These are four of the six BBC Performing Groups that make the BBC unique among UK broadcasters. The BBC Scottish Symphony Orchestra and BBC National Orchestra of Wales were not threatened with cuts in the BBC’s announcement last Tuesday. The petition to save BBC Singers started by Jack Apperley has over 120,000 signatures as of today. Along with the outpouring of support in the union’s inboxes, on social media, in columns, letters and in Parliament, it is a clear demonstration that the BBC Singers and orchestras are hugely valued by BBC licence fee payers.
The MU in Action
As the trade union for musicians in the UK, the MU represents and collectively bargains for the musicians affected. MU Officials have received so many messages from musicians in solidarity with union members over the past week that it’s quite overwhelming. We have received messages of solidarity from freelance musicians as well as members of other orchestras, and international support from the International Federation of Musicians.
The industry reaction demonstrates that the BBC Singers and orchestras are a vital part of the UK music ecosystem. For the MU, this isn’t just about saving jobs, although we do want to save the jobs, it is about the future of UK music.
A core part of the BBC’s public service remit
The BBC’s own Myerscough Review in 2012 included the following statement from Tim Davie, now Chief Executive of the BBC: “The groups are a core part of the BBC's public service remit and that each one plays a unique role in British cultural life, delivering high-quality performances of distinctive repertoire and supporting education and outreach projects.”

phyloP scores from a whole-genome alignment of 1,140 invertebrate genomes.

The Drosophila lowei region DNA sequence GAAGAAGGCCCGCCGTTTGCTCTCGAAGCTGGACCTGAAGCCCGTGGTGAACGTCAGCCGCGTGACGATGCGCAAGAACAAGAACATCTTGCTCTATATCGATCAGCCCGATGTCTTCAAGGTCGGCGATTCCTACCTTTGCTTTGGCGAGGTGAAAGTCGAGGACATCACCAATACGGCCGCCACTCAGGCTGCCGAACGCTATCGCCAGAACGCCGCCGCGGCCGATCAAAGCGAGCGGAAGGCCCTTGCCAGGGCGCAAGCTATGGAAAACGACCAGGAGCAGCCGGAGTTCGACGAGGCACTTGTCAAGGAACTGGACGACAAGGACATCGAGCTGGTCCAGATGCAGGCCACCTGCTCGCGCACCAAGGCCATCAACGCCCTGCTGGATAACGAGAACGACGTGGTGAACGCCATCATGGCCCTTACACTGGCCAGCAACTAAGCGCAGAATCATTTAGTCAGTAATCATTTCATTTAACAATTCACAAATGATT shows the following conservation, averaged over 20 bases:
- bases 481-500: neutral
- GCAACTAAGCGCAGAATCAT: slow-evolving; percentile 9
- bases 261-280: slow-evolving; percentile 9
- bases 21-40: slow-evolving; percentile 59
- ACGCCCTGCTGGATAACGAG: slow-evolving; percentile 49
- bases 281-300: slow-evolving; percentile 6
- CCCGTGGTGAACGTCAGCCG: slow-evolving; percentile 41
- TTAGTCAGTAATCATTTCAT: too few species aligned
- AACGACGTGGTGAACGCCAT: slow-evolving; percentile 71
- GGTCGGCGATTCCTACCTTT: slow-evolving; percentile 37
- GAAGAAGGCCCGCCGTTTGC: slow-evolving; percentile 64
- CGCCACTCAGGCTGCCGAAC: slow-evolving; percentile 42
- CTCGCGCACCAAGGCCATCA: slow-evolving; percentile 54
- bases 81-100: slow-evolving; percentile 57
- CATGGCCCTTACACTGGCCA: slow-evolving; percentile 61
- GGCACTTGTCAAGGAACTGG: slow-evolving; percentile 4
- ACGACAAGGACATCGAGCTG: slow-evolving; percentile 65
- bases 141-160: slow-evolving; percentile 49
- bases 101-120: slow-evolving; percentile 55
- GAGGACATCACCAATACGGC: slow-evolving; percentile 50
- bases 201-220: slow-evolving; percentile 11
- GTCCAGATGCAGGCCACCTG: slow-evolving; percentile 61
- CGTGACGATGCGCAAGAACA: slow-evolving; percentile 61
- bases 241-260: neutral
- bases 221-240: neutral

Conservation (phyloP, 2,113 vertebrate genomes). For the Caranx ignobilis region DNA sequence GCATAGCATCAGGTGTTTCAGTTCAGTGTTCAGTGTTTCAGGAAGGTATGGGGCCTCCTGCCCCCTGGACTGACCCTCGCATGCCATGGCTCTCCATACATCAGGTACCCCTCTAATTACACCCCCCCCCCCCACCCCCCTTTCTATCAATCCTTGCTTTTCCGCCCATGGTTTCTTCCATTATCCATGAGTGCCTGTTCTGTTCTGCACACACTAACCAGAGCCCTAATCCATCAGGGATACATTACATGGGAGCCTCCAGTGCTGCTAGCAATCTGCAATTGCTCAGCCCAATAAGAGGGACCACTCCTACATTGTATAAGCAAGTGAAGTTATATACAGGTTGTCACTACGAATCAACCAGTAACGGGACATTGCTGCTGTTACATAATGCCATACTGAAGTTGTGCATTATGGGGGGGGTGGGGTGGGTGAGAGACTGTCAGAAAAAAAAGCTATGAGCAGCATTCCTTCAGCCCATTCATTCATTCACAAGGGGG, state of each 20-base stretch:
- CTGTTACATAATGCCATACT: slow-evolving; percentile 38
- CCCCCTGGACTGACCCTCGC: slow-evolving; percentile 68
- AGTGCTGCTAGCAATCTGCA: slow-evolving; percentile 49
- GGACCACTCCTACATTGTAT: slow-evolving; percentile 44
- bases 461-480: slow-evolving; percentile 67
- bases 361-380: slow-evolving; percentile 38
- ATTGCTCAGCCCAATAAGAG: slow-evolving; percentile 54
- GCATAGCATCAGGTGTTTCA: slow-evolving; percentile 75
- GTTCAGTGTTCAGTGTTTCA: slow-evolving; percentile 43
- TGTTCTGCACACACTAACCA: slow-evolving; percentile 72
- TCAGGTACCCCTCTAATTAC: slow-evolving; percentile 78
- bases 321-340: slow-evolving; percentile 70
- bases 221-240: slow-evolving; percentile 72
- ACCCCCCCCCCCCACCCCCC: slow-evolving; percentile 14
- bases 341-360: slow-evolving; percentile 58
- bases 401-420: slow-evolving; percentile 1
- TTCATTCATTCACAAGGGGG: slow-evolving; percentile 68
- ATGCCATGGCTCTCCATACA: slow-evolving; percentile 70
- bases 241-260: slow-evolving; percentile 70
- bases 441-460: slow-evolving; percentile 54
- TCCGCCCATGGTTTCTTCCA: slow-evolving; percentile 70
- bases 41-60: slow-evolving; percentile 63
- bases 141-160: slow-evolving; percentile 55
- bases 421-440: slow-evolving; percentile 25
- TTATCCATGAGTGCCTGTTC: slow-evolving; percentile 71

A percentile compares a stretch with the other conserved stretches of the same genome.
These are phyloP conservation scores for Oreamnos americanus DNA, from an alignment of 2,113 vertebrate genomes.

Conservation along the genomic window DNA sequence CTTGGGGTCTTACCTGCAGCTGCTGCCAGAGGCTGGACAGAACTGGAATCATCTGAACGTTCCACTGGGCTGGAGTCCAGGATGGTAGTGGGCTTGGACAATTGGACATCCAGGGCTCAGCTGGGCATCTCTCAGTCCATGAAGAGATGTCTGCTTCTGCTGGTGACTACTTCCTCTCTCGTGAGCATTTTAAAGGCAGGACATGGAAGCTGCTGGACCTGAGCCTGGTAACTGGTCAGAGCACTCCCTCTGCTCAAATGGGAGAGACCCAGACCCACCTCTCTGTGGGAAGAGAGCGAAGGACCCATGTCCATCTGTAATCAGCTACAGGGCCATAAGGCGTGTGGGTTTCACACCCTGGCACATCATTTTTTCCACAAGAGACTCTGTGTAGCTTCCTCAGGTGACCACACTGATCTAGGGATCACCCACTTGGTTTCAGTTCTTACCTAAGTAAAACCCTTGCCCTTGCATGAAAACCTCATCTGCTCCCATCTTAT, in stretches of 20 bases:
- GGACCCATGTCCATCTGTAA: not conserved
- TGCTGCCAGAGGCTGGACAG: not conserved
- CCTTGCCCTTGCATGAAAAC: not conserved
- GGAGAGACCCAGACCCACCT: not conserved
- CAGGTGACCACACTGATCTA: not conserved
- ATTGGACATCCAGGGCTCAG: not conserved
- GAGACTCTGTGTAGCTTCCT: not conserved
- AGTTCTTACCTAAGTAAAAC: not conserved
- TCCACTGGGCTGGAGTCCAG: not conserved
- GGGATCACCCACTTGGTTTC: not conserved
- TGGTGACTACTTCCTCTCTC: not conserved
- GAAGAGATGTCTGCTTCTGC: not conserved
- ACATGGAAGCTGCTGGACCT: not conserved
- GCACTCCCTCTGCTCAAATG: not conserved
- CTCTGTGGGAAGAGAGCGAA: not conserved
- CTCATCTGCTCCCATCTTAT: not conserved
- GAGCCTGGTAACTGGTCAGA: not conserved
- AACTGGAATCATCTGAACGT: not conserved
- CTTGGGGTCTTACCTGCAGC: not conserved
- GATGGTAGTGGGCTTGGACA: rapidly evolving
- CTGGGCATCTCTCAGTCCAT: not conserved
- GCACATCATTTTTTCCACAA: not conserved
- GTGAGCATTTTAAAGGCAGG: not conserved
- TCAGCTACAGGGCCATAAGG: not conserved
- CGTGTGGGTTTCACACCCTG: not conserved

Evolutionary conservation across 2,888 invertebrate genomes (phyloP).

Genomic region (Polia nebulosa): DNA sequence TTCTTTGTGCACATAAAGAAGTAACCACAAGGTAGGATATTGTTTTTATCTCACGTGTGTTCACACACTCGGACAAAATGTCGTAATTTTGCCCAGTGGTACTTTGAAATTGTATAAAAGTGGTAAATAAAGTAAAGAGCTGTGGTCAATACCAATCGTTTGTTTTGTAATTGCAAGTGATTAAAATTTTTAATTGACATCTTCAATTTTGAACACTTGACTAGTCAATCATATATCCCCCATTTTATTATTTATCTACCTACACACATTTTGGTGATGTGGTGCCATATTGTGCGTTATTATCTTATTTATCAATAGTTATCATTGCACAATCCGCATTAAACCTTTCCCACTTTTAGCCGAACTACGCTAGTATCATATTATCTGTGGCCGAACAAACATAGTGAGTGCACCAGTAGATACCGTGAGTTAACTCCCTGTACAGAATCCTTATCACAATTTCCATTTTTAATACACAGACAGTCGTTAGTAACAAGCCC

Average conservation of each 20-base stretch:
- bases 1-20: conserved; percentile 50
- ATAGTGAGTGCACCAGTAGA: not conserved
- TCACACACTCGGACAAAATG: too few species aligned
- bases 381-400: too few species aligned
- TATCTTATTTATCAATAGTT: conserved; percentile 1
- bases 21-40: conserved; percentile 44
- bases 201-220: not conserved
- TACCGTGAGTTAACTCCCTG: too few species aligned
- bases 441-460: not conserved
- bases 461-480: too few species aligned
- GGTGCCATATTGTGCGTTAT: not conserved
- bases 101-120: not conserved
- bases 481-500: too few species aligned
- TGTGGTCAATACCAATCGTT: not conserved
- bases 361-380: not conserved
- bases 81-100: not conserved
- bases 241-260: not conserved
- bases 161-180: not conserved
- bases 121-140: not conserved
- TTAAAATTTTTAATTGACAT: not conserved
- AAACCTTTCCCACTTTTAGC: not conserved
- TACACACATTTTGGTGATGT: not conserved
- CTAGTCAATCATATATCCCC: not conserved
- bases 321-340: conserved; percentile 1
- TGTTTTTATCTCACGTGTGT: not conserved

The review goes on: “The PGs apply their energies to developing musical life not only through their concerts but also in professional activity with young artists, composers and conductors, as well as with players and singers. The BBC Singers are very active in this sphere. They provide an important element of continuity in the provision of professional experience in choral practice, working with music conservatoires, university departments and professional choral bodies. In different forms, the BBC orchestras also all engage with the music conservatoires and other professional associations in the vital work of maintaining the tradition and building for the future.”
“Given the demanding number of programmes they need to prepare, the distinctive model of the BBC PGs is an efficient way of working. The BBC orchestras are able to deliver more than twice the repertory of the independent orchestras and are remarkably skilled at preparing difficult material to the highest standard useful for broadcast. Additionally, the degree of specialisation amongst each of the six PGs and their differentiation in repertoire gives a scale benefit, which makes the overall achievement possible,” it continues.
The report concluded: “The report examined both closures of the PGs and equal cost reductions across the groups as a means of decreasing investment. It found that either way a severe diminution would result in the quality, range and volume of live and specially recorded music available to the BBC. This would be inconsistent with the Corporation’s editorial needs and delivery to audiences.”
The Union is behind every member of the BBC Performing Groups and we will keep members informed as the situation develops.